Movie #14/ New Movie #12/ 1940s Movie #2/ Criterion Edition #2: Ministry of Fear
Fritz Lang’s direction is frequently interesting, although the story sometimes goes overboard with some sudden disruptions/ twists crammed into just under 90 minutes.

Movie #15/ New Movie #13/ 1990s Movie #1/ Movie About Films #1: Barton Fink
I wouldn’t have expected to take so long to get to a film from the 90s. It’s a decent Hollywood satire about a socialist playwright totally lacking in self-awareness that takes some messed up turns. Excellent cast.

Movie #16/ New Movie #14/ 2010s Movie #4/ Science Fiction Movie #3: Star Trek Beyond
This sequel continues with the solid cast dynamics of the Abrams Star Treks with some fantastic action set pieces, even if it covers territory we’ve seen before (the villain’s kinda like Khan, Kirk & Spock are trying to figure out what they’re doing with their lives.)


Movie #17/ New Movie #15/ Silent Era Movie #2/ Swedish Movie #1: The Phantom Carriage
A Christmas Carol type story that’s even bleaker. The myth of the phantom carriage, driven by the last man to die on New Years Eve, makes for some stunning visuals. It shows quite well the destructiveness of a screw-up of a man (an alcoholic willing to endanger his own children), even if the ending is a bit too pat. It takes some truly dark turns, and has some interesting connections between the folks involved.

Movie #18/ New Movie #16/ 1960s Movie #2/ Estonian Film #1/ Movie About Politics #4: Madness
Since the version of the film I found on youtube is in Estonian, and lacks subtitles, it’s not that many people are likely to be appreciate. I hope they make a release of this for international audiences in some forms, because this is quite good. It’s a moody piece with multiple opportunities for the various actors playing lunatics in an Asylum during World War 2, as a Nazi Commander investigates rumors of a British spy. It goes into expected territory (the Nazi Commander starts going a bit mad himself) in a well-executed way, with a few allusions to the flaws of government that make it understandable how the Soviets quickly banned this film.

My mom came from Estonia, and never saw this film, despite the impressive cast (lead Jüri Järvet arguably has the reputation as the best Estonian actor, and the rest was recognized from other work). When it came out she was a teenager, and it was quickly shelved due to Soviet pressure. She had moved to the United States before Estonia gained its independence, and the film was rereleased there.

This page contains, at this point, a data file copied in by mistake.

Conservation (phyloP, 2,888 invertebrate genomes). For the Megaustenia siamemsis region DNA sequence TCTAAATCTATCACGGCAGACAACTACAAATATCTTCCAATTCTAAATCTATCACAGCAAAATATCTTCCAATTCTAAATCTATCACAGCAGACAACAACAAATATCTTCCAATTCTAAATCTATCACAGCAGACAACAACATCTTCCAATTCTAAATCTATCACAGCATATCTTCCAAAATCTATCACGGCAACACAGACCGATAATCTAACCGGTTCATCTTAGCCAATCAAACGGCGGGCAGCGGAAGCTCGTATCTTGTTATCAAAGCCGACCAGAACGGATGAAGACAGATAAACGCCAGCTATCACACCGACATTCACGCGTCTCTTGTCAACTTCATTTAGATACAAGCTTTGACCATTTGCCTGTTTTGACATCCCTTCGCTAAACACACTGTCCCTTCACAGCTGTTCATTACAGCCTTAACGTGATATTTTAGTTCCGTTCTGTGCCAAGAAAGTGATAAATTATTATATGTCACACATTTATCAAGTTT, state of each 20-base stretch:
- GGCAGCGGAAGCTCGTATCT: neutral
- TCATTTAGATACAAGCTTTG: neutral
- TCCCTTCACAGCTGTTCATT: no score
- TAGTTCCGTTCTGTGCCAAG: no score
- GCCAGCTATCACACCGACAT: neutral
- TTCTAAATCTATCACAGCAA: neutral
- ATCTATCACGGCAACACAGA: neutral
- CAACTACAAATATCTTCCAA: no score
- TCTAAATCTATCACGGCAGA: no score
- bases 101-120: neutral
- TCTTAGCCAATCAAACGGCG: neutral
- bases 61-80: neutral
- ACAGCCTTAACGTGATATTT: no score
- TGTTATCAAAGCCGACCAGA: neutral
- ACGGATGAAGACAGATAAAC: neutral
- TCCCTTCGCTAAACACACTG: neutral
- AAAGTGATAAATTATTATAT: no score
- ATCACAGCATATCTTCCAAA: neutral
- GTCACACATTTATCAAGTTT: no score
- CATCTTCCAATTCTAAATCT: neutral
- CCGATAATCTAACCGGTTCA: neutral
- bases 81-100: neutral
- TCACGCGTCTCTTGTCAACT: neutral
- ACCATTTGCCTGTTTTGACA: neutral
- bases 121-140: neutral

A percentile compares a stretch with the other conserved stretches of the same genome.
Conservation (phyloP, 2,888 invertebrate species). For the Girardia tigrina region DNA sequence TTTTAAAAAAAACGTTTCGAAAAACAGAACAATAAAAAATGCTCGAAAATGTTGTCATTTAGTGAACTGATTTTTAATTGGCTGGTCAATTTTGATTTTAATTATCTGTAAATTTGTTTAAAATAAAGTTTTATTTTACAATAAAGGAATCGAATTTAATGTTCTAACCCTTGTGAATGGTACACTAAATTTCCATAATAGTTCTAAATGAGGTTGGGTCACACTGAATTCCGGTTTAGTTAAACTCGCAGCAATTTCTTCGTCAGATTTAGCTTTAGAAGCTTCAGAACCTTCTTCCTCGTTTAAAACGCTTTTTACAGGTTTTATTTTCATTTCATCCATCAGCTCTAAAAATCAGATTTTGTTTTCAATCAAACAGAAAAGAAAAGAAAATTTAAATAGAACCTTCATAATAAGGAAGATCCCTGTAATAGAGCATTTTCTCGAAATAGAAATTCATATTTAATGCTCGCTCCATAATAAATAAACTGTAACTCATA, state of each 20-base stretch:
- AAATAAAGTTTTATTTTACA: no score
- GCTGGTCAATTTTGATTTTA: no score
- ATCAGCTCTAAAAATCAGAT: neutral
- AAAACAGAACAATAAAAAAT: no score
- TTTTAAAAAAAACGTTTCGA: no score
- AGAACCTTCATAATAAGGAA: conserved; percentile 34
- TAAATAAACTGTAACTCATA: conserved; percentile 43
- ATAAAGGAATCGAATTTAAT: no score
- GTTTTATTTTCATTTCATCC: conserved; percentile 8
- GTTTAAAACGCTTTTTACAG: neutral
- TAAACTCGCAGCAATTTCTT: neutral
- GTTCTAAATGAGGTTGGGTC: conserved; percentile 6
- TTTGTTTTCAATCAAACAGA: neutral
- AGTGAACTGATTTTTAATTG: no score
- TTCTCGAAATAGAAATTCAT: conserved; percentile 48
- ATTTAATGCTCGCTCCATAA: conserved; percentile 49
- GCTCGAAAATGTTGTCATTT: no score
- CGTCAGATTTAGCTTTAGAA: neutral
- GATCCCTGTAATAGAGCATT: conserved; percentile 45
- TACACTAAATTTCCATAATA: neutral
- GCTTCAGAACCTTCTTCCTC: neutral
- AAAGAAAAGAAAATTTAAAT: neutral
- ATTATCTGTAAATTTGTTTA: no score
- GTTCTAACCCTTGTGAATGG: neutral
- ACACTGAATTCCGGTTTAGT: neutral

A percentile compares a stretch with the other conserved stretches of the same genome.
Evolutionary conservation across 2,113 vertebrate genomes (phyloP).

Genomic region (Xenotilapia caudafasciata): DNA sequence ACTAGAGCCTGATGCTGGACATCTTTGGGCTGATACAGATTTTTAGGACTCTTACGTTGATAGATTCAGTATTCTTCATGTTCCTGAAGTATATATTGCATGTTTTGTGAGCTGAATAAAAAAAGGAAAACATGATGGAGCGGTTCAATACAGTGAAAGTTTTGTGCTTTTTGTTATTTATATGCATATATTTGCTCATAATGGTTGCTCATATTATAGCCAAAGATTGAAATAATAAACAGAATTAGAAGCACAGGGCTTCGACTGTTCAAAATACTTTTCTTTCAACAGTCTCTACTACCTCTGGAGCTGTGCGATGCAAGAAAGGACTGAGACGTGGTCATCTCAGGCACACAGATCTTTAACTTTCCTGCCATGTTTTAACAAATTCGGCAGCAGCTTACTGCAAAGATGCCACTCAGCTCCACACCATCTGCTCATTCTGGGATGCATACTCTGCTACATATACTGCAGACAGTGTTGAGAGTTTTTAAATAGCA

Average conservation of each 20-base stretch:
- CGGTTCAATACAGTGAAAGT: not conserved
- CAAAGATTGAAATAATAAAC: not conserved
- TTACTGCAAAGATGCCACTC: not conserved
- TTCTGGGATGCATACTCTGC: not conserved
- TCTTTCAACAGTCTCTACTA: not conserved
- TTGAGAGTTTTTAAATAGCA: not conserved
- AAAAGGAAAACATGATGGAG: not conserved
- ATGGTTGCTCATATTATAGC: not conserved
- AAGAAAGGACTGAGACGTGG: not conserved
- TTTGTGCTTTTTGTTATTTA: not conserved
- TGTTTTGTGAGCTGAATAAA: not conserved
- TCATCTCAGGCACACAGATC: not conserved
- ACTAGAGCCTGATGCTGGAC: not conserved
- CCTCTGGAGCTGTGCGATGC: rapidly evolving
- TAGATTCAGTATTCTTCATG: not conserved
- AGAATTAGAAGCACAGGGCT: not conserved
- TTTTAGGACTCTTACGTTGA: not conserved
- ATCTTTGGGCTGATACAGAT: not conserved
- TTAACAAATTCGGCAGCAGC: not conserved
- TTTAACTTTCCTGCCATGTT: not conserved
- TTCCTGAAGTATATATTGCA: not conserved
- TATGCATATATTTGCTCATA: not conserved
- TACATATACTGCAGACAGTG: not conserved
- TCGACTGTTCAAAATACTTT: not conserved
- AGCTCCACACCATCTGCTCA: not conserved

Movie #19/ New Movie #17/ 1970s Movie #2/ Movie About Politics #5: The Man
A political drama written by Rod Serling with James Earl Jones and Burgess Meredith? I was immediately intrigued. It’s a bit dated and the production values are low, but it shows interesting reactions to a man becoming the first Black President (in 1972) by fluke, and an international controversy about an assassination attempt in South Africa takes a few surprising turns that keep the story from being simplistic, and that modern writers might not have the balls to do today.

Movie #20/ New Movie #18/ 1970s Movie #3/ Documentary #1/ Criterion Edition #3: Grey Gardens
The famed documentary about the nutcase elderly mother and middle-aged daughter (cousin and aunt of Jackie Kennedy) living in a crumbling Long Island mansion. The documentarians give them a noose, and they do their best to hang themselves.

Movie #21/ New Movie #19/ Japanese Movie #1/ Criterion Edition #4/ 1970s Movie #4: Lone Wolf and Cub: Sword of Vengeance
It’s interesting to watch some of the big moments from my favorite manga adapted into what is clearly a B-movie. The performance quality varies, but there are flashes of powerful imagery, although it is often kinda dated.

Movie #22/ New Movie #20/ 1980s Movie #2/ Science Fiction Movie #4: Time Bandits
It’s a fun time travel caper, with some Monty Python weirdness.

Movie #23/ New Movie #21/ 2010s Movie #5/ Movie About Films #2: La La Land
Worth seeing in theaters due to all the sets and choreographed numbers. Decent music and central performances in a film about aspiring young people in LA that balances the beauty of dreams and the pitfalls quite well. It plays with expectations very well, and has some moments that are truly magical. I didn’t feel too bad about the Oscars it got, although Moonlight was better.
9/10 (possibly 10/10)

Movie #24/ New Movie #22/ 1990s Movie #2: The Spanish Prisoner
A mystery film with some flat performances (not the first Mamet film to do this, so it is often intentional) but some interesting twists. A Hitchcock pastiche in the hands of a writer/ director with a clear personality.

Movie #25/ New Movie #23/ Swedish Movie #2/ Criterion Edition #5/ 1970s Movie #5: Cries and Whispers
It’s kind of weird to see what is very recognizably an Ingmar Bergman film in color, although he uses it extraordinary well to capture particular moods. This is an effective depiction of class and family and raw honesty (soon denied by the characters) as three sisters and their maid prepare for one’s death.

I’ve seen a few more films this year, but I’m cutting the first entry off at 25.

About Thomas Mets

I’m a comic book fan, wannabe writer, politics buff and New Yorker. I don’t actually follow baseball. In the Estonian language, “Mets” simply means forest, or lousy sports team. You can email me at